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COVID-19 case counts accelerate statewide, increasing locally likely due to omicron

UPDATED: Tue., Jan. 4, 2022

Cars line up and snake through a large tent where people can be tested for COVID-19 Monday, Jan. 3, 2022 in the parking lot at Spokane Falls Community College.  (Jesse Tinsley/The Spokesman-Review)
Cars line up and snake through a large tent where people can be tested for COVID-19 Monday, Jan. 3, 2022 in the parking lot at Spokane Falls Community College. (Jesse Tinsley/The Spokesman-Review)

COVID-19 case counts are skyrocketing statewide. After a couple months of declining virus activity following 2021’s delta variant surge, trends are reversing yet again, likely due to the new highly contagious omicron variant.

On Christmas Eve, Washington state recorded its highest daily case count statewide with more than 6,000 cases confirmed on that day. Since then, omicron has been detected in many counties and case counts continue to climb.

In Spokane County, daily case counts have increased since Dec. 26, 2021, with more than 100 new cases reported each day since then by the Spokane Regional Health District.

Hospitalizations in Spokane County have yet to increase significantly, but they are increasing statewide.

There were 1,099 patients in Washington hospitals with COVID-19 as of Jan. 2. This is an increase from two weeks ago when there were 610 COVID patients hospitalized statewide, according to Department of Health data.

State health officials say it is still too early to predict hospitalization or death trends with the omicron variant.

State epidemiologists suspect the omicron variant has overtaken the delta variant in Washington state, or will very soon. Many labs are sequencing a portion of positive COVID-19 samples for the new variant, indicating its presence in the state as well as in Spokane County.

“What we are seeing now is the leading edge. Our focus is on getting a better picture of how and where omicron is spreading,” State Epidemiologist Scott Lindquist said in a news release last week. “It is not just about counting Omicron cases. It is about sampling the entire state so we can understand the prevalence of the variant beyond high-population areas.”

With more COVID infections, the need for testing is stretched locally, as demand has increased in the last few weeks.

There has been both an increase in people with symptoms who need testing as well as those who have been exposed to someone with COVID, and the testing demand is highly correlated to case rates in Spokane County, Kira Lewis, public health nurse at SRHD, said in an email.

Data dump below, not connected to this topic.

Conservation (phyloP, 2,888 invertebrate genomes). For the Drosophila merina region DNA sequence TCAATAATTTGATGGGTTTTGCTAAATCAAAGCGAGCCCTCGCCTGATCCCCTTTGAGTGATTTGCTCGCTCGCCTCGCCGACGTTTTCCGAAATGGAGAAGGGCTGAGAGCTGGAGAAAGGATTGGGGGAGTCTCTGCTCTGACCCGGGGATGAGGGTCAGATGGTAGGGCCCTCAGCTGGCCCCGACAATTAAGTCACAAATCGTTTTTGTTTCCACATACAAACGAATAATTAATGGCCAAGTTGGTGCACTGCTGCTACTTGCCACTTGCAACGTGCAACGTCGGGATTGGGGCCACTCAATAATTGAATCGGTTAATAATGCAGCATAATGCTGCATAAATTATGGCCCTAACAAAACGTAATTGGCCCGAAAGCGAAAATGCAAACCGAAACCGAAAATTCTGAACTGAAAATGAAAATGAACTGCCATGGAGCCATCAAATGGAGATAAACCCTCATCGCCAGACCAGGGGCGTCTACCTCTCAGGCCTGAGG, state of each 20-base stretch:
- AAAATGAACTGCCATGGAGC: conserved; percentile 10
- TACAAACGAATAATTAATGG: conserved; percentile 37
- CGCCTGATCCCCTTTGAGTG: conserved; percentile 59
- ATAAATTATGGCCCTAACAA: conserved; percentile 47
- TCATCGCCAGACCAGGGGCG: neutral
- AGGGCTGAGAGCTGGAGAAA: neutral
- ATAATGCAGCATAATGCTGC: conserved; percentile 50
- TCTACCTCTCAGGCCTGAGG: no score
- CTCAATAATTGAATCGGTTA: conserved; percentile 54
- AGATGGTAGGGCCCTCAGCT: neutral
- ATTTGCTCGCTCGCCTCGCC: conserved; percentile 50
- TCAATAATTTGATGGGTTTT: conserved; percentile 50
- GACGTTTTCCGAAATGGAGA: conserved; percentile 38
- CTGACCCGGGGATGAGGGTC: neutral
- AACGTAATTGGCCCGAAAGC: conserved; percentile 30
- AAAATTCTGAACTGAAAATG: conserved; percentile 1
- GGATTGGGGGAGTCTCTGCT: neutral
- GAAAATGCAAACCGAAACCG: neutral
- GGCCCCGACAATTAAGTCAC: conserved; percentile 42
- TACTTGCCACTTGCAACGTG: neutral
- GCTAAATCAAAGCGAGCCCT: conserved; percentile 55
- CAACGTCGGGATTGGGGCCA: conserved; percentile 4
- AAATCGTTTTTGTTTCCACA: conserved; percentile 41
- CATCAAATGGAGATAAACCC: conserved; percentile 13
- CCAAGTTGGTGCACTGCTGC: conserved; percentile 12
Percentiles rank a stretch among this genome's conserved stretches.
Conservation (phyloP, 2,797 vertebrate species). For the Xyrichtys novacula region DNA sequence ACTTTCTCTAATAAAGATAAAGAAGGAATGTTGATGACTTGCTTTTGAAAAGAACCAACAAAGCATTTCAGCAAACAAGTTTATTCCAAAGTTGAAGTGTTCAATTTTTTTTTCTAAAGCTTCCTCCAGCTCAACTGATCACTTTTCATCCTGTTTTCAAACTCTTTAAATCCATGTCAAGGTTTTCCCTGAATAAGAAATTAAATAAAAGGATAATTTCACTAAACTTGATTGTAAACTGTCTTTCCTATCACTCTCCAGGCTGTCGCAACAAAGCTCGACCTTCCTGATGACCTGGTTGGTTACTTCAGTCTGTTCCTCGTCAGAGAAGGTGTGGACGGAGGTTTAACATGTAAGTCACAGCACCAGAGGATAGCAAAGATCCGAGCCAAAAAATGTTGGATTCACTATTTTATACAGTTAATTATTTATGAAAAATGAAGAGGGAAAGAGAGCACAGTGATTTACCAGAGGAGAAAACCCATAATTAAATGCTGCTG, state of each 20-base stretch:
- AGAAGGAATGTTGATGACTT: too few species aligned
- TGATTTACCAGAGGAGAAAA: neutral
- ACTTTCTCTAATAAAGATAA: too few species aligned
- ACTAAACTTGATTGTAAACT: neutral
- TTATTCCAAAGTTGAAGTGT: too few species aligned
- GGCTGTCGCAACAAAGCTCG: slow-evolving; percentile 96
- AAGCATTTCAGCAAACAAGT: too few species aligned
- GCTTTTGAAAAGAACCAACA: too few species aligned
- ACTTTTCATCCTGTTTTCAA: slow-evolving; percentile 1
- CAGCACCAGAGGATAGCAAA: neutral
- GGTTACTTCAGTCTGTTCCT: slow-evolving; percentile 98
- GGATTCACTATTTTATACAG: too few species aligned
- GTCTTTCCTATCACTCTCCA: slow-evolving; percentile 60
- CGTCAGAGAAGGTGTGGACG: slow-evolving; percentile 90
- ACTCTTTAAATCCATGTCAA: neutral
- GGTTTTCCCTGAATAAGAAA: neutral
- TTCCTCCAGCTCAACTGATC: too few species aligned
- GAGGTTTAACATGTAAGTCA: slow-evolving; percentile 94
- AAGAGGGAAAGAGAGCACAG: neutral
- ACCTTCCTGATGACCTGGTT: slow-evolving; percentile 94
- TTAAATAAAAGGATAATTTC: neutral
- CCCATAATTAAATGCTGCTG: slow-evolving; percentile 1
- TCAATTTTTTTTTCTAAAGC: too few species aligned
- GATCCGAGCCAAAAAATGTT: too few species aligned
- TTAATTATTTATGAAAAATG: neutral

Current case rates are also likely to be lower than the actual rate due to the increase in at-home test kits. If you test positive for the virus using an at-home test kit, you can call (800) 525-0127, then press # to report your positive case.

The Spokane Regional Health District and state Department of Health are working to get more testing resources to communities, and increase access, but in the interim expect to wait a while.

Spokane County has two community testing sites, at Spokane Falls Community College and the Spokane Fairgrounds.

Additionally, there are self-administered test kits available at some public libraries in the county. Some health care providers and pharmacies also have testing available, but it is limited.

Here’s a look at local numbers:

The Spokane Regional Health District reported 203 new COVID-19 cases on Monday and one additional death. The district reported 724 cases over the long holiday weekend as well.

There have been 1,153 deaths due to COVID-19 in Spokane County residents.

There are 67 patients hospitalized in Spokane County for the virus.

The Panhandle Health District reported 265 COVID-19 cases on Monday and over the long holiday weekend as well as three additional deaths.

There have been 786 deaths due to COVID-19 in Panhandle residents.

There are 61 Panhandle residents hospitalized. Kootenai Health is treating 53 COVID patients as of Monday morning.

Arielle Dreher's reporting for The Spokesman-Review is primarily funded by the Smith-Barbieri Progressive Fund, with additional support from Report for America and members of the Spokane community. These stories can be republished by other organizations for free under a Creative Commons license. For more information on this, please contact our newspaper’s managing editor.

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